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So there you are preparing your Thanksgiving feast when the phone rings… and wouldn’t you know it, it’s Last Minute Lucy.
She invites herself over and cleverly inserts a remark such as, “I know how health conscious you are, so I know there will plenty of non-meat options on your table for me to eat… since I’m a vegetarian.”
Being the caring friend and good host/hostess that you are, you quickly begin to altar your menu of salted ham, fried turkey, and green beans cooked with a pork fat back — but what do you include?
Check out these 3 easy and last minute vegetarian Thanksgiving recipes that you can whip together for any surprise vegetarians you find at your Thanksgiving table. (Of course you could make them for the omnivores of the bunch too!)
#1 – Stuffed Pumpkin
Here’s the recipe:
- 1 fennel bulb with fronds
- 2 medium parsnips (1/2 pound total), peeled, quartered, cored, and cut into 1-inch pieces
- 1/2 pound celery root (sometimes called celeriac; 1/2 of 1 medium), peeled and cut into 1-inch pieces
- 3 medium carrots, peeled and cut into 1-inch pieces
- 14 small shallots (about 1 pound), peeled and left whole, plus 1/2 cup chopped
- 3 tablespoons olive oil, divided 2 red bell peppers
- 1 (8- to 9-lb) pumpkin (preferably cheese, pie, or Sweet Meat variety)
- Roasted-vegetable and wine sauce, heated
- 3 tablespoons unsalted butter
- 1/2 pound fresh cremini mushrooms, trimmed and halved
- 1/4 pound fresh chanterelle mushrooms, trimmed
- 1 pound seitan (seasoned wheat gluten), cut into 1/2-inch pieces
- 1 teaspoon chopped thyme, divided
- 1 tablespoon chopped flat-leaf parsley
- 1/2 teaspoon grated lemon zest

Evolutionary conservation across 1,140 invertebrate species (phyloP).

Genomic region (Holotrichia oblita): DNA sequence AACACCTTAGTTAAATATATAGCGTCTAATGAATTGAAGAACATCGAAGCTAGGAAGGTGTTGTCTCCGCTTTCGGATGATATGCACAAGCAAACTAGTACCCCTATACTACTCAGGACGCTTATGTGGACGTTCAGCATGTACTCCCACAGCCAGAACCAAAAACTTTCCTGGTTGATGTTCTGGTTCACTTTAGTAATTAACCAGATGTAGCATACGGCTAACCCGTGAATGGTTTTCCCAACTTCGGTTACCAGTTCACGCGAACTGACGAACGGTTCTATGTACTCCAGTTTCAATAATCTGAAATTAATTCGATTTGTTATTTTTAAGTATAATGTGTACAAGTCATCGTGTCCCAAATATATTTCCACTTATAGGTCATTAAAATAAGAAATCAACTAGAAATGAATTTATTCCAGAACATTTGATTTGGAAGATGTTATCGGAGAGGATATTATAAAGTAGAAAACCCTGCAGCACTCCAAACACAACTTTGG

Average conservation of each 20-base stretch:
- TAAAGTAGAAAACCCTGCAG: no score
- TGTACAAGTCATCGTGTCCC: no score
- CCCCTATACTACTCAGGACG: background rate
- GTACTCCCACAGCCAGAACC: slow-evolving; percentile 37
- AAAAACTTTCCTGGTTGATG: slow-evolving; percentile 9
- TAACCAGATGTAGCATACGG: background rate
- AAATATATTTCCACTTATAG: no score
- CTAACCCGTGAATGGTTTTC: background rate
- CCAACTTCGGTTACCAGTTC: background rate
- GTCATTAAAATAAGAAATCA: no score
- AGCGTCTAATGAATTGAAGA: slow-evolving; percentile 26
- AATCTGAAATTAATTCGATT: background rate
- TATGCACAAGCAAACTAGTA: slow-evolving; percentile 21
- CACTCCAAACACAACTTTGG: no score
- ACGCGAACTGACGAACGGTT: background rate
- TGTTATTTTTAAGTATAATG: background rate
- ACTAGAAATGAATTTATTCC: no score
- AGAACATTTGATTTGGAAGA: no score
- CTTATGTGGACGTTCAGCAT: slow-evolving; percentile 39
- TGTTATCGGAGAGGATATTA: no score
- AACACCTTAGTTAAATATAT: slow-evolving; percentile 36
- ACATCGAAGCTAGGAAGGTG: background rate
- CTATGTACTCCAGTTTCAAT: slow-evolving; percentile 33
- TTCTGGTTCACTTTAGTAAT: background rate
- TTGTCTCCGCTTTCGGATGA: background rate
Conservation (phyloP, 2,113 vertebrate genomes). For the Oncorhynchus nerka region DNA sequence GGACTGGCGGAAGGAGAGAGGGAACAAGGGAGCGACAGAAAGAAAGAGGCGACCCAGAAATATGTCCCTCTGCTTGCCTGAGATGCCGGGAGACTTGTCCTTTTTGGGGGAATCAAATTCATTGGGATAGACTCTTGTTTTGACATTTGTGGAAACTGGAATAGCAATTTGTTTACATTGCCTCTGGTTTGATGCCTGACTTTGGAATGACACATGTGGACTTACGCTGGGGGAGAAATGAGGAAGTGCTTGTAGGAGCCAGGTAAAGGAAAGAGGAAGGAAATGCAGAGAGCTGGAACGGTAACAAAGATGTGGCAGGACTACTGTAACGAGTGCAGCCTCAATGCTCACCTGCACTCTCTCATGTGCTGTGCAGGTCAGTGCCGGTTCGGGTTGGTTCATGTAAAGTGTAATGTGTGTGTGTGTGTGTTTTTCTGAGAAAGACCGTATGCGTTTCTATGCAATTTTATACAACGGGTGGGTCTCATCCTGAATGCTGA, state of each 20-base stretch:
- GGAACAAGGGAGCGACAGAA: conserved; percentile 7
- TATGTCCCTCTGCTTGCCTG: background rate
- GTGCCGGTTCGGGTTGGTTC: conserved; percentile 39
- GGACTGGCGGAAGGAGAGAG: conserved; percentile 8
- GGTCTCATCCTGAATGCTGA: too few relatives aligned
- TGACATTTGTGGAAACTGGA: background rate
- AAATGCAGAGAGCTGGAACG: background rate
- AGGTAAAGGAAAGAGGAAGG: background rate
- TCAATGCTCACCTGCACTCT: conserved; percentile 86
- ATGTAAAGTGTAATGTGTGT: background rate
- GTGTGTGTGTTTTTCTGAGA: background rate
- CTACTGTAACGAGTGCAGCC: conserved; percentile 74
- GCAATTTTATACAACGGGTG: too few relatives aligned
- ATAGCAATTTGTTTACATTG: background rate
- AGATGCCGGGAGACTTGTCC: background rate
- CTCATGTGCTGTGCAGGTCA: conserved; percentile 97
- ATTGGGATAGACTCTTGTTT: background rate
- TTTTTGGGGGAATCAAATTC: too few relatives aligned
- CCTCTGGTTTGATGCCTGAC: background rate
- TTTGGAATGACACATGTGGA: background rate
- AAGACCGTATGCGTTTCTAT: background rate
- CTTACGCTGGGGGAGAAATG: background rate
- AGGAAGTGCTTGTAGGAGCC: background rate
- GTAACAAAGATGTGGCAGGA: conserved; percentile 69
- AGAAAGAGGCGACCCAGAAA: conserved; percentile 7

Hit up Epicurious for the rest of the preparation instructions.
#2 – Martha Stewart’s Hearty Vegetarian Stuffing
Both Ecorazzi and VegDaily recommend trying out this recipe from Martha Stewart.
Martha dedicated her whole show to “Vegetarian Thanksgiving.” The show offered, “a fresh approach to Thanksgiving cooking with meat-free recipes for side dishes and ’stuffing’ the whole family will love from Ubuntu chef Jeremy Fox. Plus, tips for turbo-charging your health — and helping the planet — through dietary choices from [Eating Animals] author Jonathan Safran Foer, and a look at the commercial food industry with Food Inc. filmmaker Robert Kenner.
Check out the recipe here and pop over to Martha Stewart’s page for the rest of the details.
- 2 1/2 pounds celery root (about 2), trimmed, peeled, and cut into 1-inch pieces
- 1/4 cup vegetable oil
- Coarse salt and freshly ground black pepper
- 2 (1-pound) baguettes, cut into 1-inch cubes
- 1/2 cup extra-virgin olive oil, plus more for pan
- 2 large bunches Swiss chard, rinsed, tough stems removed
- 2 cloves garlic, peeled and sliced
- Large pinch crushed red-pepper flakes
- 1 tablespoon unsalted butter
- 1 3/4 cups Mushroom Stock, plus more for Swiss chard – as needed
- 5 large eggs
- 2 Fuyu persimmons, peeled and cut into 1 1/2-inch pieces, plus slices – for serving
- 3/4 cup golden raisins
- 3/4 cup whole blanched almonds, toasted and chopped
- 1/2 cup chopped fresh flat-leaf parsley
- Fresh herbs, such as rosemary, sage, and thyme – for serving
#3 – Pumpkin Thyme Rigatoni
Hey, who says that you have to have a hearty and fall-themed meal for Thanksgiving?
If you’d like to put a nice spin on a vegetarian Thanksgiving dish, check out this pumpkin thyme rigatoni from Whole Living.
My friend Lacey sent me Whole Living’s list of turkey-free Thanksgiving main dishes and the ideas were just too tempting to not include at least one.
Here’s the recipe — you can see the rest of the details at Whole Living.
- 1/2 pound rigatoni
- 1 teaspoon extra-virgin olive oil
- 1 medium-size onion, coarsely chopped
- 1/4 cup brown sugar
- 1 small sugar pumpkin, peeled, seeded, and cut into chunks
- 2 cups Homemade Chicken Stock or low-sodium canned chicken stock, skimmed of fat
- 1 teaspoon cinnamon
- 2 teaspoons lemon juice
- 2 teaspoons thyme
- Salt and freshly ground black pepper
What are some dishes you’re fixing for your vegetarian Thanksgiving guests — whether that be yourself or someone else sitting around your table?
I think every little step toward living green is an awesome one… but eco-snobbery sucks! My goal is to help newbies learn the most important steps toward living green — individually and collectively. Personally, I strive to have as little impact as possible on Planet Earth while I'm here.